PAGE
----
|Pacific Media Watch|
Analysis - Flosse's return as president angers Paris
Title -- 5326 TAHITI: Analysis - Flosse's return as president angers Paris
Date -- 25 February 2008
Byline -- None
Origin -- Pacific Media Watch
Source -- Oceania Flash 25/02/08
Copyright - OF
Status -- Unabridged
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FLOSSE'S RETURN AS PRESIDENT ANGERS PARIS
By Patrick Decloitre, editor of Oceania Flash
Pro-independence leader Oscar Temaru tells media that a main reason for his surprise alliance with his old foe Gaston Flosse was to oppose the election of Tong Sang, who is regarded by Temaru's supporters as a "puppet" of the French government.
PAPE'ETE (Oceania Flash/Pacific Media Watch): France's ruling party, the UMP (Union for a Popular Movement) has strongly condemned the election of veteran politician Gaston Flosse as President of French Polynesia, saying the way he managed to regain power was "against nature".
In a media release on Sunday, UMP secretary-general Patrick Devedjian said the French party, to which Flosse was affiliated, including as a member of the French Senate, had now decided to "sever all ties" with Flosse's pro-French Tahoeraa Huiraatira.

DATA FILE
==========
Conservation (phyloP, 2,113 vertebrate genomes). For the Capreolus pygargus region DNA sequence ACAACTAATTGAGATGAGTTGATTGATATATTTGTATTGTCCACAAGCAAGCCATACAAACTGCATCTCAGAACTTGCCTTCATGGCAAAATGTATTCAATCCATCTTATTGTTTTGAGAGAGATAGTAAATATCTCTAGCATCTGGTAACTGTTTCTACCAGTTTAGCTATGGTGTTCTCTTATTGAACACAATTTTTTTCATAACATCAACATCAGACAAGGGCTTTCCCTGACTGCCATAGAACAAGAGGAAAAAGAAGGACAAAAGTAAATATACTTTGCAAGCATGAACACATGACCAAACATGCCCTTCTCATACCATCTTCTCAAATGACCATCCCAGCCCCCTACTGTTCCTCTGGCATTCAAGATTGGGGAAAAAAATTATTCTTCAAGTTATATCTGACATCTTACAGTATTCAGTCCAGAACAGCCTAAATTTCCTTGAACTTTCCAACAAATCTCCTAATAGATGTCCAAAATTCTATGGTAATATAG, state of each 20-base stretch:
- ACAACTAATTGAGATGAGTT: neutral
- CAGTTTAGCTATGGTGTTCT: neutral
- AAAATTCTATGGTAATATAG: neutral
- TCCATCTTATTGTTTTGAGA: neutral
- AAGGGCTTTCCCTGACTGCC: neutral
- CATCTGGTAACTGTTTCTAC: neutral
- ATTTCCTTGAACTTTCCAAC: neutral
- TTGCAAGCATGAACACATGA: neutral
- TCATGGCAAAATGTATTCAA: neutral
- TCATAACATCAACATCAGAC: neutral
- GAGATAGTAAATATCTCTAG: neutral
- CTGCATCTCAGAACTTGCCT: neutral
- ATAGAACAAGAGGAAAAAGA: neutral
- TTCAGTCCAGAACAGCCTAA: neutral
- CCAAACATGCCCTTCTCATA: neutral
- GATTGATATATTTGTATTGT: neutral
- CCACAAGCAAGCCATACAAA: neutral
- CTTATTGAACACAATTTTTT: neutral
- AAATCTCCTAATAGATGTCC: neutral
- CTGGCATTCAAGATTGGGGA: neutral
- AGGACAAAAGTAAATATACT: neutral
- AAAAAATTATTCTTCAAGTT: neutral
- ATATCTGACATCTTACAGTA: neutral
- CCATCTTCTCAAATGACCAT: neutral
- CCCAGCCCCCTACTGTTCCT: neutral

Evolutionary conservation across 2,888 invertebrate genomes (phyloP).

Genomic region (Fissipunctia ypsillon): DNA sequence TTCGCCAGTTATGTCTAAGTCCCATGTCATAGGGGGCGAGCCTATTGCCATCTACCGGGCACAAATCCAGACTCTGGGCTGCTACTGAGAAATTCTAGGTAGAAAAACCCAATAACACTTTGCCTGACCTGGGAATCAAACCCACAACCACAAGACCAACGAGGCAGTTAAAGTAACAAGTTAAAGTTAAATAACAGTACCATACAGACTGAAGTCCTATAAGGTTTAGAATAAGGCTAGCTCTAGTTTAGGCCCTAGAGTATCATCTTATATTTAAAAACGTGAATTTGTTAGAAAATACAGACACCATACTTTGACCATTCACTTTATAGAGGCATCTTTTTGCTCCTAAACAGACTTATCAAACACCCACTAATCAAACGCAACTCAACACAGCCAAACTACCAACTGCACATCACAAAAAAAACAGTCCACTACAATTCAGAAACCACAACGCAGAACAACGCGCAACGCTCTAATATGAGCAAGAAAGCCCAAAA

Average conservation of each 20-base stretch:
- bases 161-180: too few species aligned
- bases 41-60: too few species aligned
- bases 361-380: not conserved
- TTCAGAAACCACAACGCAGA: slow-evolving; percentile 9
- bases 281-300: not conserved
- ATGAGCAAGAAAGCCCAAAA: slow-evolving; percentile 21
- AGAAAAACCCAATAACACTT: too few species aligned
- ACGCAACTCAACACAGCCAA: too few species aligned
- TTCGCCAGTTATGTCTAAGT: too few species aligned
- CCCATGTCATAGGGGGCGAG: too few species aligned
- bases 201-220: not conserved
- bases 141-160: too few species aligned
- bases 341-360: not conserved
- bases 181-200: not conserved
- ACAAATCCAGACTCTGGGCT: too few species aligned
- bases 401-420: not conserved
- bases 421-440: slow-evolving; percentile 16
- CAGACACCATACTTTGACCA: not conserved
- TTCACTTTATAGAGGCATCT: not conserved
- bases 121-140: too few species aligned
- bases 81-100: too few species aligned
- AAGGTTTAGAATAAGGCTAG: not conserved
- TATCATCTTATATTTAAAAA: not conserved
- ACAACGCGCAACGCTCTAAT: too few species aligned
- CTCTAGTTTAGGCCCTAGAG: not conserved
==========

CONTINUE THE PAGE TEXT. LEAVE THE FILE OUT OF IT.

At the weekend, Flosse was elected President of French Polynesia after a surprise alliance with long-time political foe, pro-independence Oscar Temaru and his UPLD (Union for Democracy).
The presidential election took place in the new Legislative Assembly (57 seats) that emerged out of the recent snap general elections called by France as part of newly-introduced political reforms to "stabilise" French Polynesia.
The general elections gave Flosse's Tahoeraa Huiraatira only 10 seats, Temaru's UPLD 20 seats, but the largest number of seats went to another pro-French former President, Gaston Tong Sang, whose To Tatou Ai'a party now has 27 seats in the new House.
In spite of earlier announcements that an alliance had been struck between Tahoeraa Huiraatira and To Tatou Ai'a, during the weekend vote, Flosse managed to foster the support of 29 MPs for his candidacy after a last-minute deal with Temaru's UPLD.
Flosse was elected with 29 votes. Tong Sang received 27.
Temaru, who was a candidate, finally decided to withdraw his candidacy minutes before the crucial parliamentary vote.
Temaru, after Flosse's election, was the first to congratulate, garland and hug the 76-year-old leader, who has been a President of French Polynesia for most of the past two decades.
Temaru also explained to local media that one of the main reasons for his alliance with Flosse was to oppose the election of Tong Sang, who was regarded as being openly backed by and a "puppet" of the French government and its State Secretary for Overseas territories, Christian Estrosi.